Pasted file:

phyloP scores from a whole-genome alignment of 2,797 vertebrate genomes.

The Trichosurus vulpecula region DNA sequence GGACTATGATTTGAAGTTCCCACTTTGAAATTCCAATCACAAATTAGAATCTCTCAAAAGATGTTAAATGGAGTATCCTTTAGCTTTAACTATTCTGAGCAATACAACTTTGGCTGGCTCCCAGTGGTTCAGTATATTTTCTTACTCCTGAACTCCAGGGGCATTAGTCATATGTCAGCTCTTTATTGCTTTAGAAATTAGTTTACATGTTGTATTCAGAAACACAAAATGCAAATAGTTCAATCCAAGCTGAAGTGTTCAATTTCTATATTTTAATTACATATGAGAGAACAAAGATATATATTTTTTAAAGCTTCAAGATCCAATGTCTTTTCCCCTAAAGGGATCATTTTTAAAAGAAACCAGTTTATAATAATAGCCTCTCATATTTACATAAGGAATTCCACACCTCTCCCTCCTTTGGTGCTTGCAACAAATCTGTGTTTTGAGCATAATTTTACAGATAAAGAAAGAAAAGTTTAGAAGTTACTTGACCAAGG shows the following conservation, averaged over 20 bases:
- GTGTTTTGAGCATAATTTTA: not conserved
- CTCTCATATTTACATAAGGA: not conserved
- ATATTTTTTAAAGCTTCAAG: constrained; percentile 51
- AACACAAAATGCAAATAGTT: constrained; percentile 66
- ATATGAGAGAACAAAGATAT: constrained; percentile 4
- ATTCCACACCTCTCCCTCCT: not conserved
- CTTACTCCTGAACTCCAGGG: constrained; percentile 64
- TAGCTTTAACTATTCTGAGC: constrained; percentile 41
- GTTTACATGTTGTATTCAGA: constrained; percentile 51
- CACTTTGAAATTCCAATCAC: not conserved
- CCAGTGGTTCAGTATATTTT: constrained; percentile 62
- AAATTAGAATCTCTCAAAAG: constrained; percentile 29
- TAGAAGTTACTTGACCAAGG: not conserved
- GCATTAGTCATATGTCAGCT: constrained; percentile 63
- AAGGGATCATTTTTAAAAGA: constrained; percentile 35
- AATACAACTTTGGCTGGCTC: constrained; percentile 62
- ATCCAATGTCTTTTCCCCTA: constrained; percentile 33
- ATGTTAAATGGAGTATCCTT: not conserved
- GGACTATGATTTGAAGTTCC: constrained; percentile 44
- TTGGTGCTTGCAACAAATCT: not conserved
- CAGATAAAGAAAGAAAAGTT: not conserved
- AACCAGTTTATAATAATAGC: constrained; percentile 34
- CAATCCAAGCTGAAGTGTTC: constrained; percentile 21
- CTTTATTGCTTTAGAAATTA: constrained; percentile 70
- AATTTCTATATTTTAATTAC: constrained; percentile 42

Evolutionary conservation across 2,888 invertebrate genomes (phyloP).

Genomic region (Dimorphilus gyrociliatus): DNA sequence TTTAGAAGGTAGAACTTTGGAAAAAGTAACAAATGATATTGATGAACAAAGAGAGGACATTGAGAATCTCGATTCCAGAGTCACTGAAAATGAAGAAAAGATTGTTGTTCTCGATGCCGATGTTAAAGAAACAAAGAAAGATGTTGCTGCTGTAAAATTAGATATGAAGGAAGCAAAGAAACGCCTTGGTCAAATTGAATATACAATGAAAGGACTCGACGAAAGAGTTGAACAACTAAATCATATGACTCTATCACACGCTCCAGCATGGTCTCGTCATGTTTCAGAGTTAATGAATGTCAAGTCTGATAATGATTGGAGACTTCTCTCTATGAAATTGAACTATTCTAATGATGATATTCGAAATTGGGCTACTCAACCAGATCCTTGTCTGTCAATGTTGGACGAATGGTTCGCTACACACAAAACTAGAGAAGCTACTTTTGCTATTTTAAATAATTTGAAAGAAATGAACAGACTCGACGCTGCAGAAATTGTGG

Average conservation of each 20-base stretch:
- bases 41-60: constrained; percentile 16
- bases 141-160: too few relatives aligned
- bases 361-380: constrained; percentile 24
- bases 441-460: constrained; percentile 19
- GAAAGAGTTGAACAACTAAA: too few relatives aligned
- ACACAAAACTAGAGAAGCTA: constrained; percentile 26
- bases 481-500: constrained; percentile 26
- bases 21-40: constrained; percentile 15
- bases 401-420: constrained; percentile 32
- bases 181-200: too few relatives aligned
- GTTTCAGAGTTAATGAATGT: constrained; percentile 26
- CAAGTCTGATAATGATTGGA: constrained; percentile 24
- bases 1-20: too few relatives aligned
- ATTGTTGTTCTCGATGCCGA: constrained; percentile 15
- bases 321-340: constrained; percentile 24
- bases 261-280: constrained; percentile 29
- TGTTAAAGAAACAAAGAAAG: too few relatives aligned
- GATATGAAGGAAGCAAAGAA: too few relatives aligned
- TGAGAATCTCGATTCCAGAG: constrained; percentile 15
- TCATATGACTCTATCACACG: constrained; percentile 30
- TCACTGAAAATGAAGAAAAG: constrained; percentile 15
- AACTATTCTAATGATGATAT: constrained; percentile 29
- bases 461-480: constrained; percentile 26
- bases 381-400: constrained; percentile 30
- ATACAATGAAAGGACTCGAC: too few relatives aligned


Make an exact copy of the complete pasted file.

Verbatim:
phyloP scores from a whole-genome alignment of 2,797 vertebrate genomes.

The Trichosurus vulpecula region DNA sequence GGACTATGATTTGAAGTTCCCACTTTGAAATTCCAATCACAAATTAGAATCTCTCAAAAGATGTTAAATGGAGTATCCTTTAGCTTTAACTATTCTGAGCAATACAACTTTGGCTGGCTCCCAGTGGTTCAGTATATTTTCTTACTCCTGAACTCCAGGGGCATTAGTCATATGTCAGCTCTTTATTGCTTTAGAAATTAGTTTACATGTTGTATTCAGAAACACAAAATGCAAATAGTTCAATCCAAGCTGAAGTGTTCAATTTCTATATTTTAATTACATATGAGAGAACAAAGATATATATTTTTTAAAGCTTCAAGATCCAATGTCTTTTCCCCTAAAGGGATCATTTTTAAAAGAAACCAGTTTATAATAATAGCCTCTCATATTTACATAAGGAATTCCACACCTCTCCCTCCTTTGGTGCTTGCAACAAATCTGTGTTTTGAGCATAATTTTACAGATAAAGAAAGAAAAGTTTAGAAGTTACTTGACCAAGG shows the following conservation, averaged over 20 bases:
- GTGTTTTGAGCATAATTTTA: not conserved
- CTCTCATATTTACATAAGGA: not conserved
- ATATTTTTTAAAGCTTCAAG: constrained; percentile 51
- AACACAAAATGCAAATAGTT: constrained; percentile 66
- ATATGAGAGAACAAAGATAT: constrained; percentile 4
- ATTCCACACCTCTCCCTCCT: not conserved
- CTTACTCCTGAACTCCAGGG: constrained; percentile 64
- TAGCTTTAACTATTCTGAGC: constrained; percentile 41
- GTTTACATGTTGTATTCAGA: constrained; percentile 51
- CACTTTGAAATTCCAATCAC: not conserved
- CCAGTGGTTCAGTATATTTT: constrained; percentile 62
- AAATTAGAATCTCTCAAAAG: constrained; percentile 29
- TAGAAGTTACTTGACCAAGG: not conserved
- GCATTAGTCATATGTCAGCT: constrained; percentile 63
- AAGGGATCATTTTTAAAAGA: constrained; percentile 35
- AATACAACTTTGGCTGGCTC: constrained; percentile 62
- ATCCAATGTCTTTTCCCCTA: constrained; percentile 33
- ATGTTAAATGGAGTATCCTT: not conserved
- GGACTATGATTTGAAGTTCC: constrained; percentile 44
- TTGGTGCTTGCAACAAATCT: not conserved
- CAGATAAAGAAAGAAAAGTT: not conserved
- AACCAGTTTATAATAATAGC: constrained; percentile 34
- CAATCCAAGCTGAAGTGTTC: constrained; percentile 21
- CTTTATTGCTTTAGAAATTA: constrained; percentile 70
- AATTTCTATATTTTAATTAC: constrained; percentile 42

Evolutionary conservation across 2,888 invertebrate genomes (phyloP).

Genomic region (Dimorphilus gyrociliatus): DNA sequence TTTAGAAGGTAGAACTTTGGAAAAAGTAACAAATGATATTGATGAACAAAGAGAGGACATTGAGAATCTCGATTCCAGAGTCACTGAAAATGAAGAAAAGATTGTTGTTCTCGATGCCGATGTTAAAGAAACAAAGAAAGATGTTGCTGCTGTAAAATTAGATATGAAGGAAGCAAAGAAACGCCTTGGTCAAATTGAATATACAATGAAAGGACTCGACGAAAGAGTTGAACAACTAAATCATATGACTCTATCACACGCTCCAGCATGGTCTCGTCATGTTTCAGAGTTAATGAATGTCAAGTCTGATAATGATTGGAGACTTCTCTCTATGAAATTGAACTATTCTAATGATGATATTCGAAATTGGGCTACTCAACCAGATCCTTGTCTGTCAATGTTGGACGAATGGTTCGCTACACACAAAACTAGAGAAGCTACTTTTGCTATTTTAAATAATTTGAAAGAAATGAACAGACTCGACGCTGCAGAAATTGTGG

Average conservation of each 20-base stretch:
- bases 41-60: constrained; percentile 16
- bases 141-160: too few relatives aligned
- bases 361-380: constrained; percentile 24
- bases 441-460: constrained; percentile 19
- GAAAGAGTTGAACAACTAAA: too few relatives aligned
- ACACAAAACTAGAGAAGCTA: constrained; percentile 26
- bases 481-500: constrained; percentile 26
- bases 21-40: constrained; percentile 15
- bases 401-420: constrained; percentile 32
- bases 181-200: too few relatives aligned
- GTTTCAGAGTTAATGAATGT: constrained; percentile 26
- CAAGTCTGATAATGATTGGA: constrained; percentile 24
- bases 1-20: too few relatives aligned
- ATTGTTGTTCTCGATGCCGA: constrained; percentile 15
- bases 321-340: constrained; percentile 24
- bases 261-280: constrained; percentile 29
- TGTTAAAGAAACAAAGAAAG: too few relatives aligned
- GATATGAAGGAAGCAAAGAA: too few relatives aligned
- TGAGAATCTCGATTCCAGAG: constrained; percentile 15
- TCATATGACTCTATCACACG: constrained; percentile 30
- TCACTGAAAATGAAGAAAAG: constrained; percentile 15
- AACTATTCTAATGATGATAT: constrained; percentile 29
- bases 461-480: constrained; percentile 26
- bases 381-400: constrained; percentile 30
- ATACAATGAAAGGACTCGAC: too few relatives aligned